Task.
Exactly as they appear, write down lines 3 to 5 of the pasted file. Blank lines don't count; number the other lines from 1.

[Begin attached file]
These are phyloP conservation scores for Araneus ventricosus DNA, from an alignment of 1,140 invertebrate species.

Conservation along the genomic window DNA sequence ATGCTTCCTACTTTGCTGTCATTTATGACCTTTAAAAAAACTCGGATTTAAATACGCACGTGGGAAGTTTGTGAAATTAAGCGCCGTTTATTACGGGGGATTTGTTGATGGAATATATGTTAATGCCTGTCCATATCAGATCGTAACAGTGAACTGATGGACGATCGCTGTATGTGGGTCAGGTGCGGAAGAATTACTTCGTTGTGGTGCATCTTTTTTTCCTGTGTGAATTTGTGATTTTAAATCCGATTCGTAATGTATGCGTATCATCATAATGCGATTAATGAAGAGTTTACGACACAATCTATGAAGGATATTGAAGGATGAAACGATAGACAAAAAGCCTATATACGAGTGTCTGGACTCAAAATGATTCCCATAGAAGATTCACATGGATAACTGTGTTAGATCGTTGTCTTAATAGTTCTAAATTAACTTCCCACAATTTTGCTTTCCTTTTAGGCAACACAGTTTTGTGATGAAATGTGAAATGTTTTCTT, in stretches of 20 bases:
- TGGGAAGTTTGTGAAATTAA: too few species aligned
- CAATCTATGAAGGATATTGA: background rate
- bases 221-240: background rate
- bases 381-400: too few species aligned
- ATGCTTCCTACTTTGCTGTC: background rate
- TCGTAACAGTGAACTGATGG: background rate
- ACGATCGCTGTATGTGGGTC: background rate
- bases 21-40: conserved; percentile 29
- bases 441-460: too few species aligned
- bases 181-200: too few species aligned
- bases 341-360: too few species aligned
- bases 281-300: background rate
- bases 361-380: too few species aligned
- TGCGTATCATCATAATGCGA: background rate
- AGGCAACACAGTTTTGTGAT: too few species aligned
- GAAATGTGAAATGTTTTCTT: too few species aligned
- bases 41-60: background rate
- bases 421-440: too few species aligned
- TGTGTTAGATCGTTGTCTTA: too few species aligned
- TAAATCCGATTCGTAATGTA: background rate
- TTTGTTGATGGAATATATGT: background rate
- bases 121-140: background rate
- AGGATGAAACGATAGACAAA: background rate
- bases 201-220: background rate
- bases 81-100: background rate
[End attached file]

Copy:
- TGGGAAGTTTGTGAAATTAA: too few species aligned
- CAATCTATGAAGGATATTGA: background rate
- bases 221-240: background rate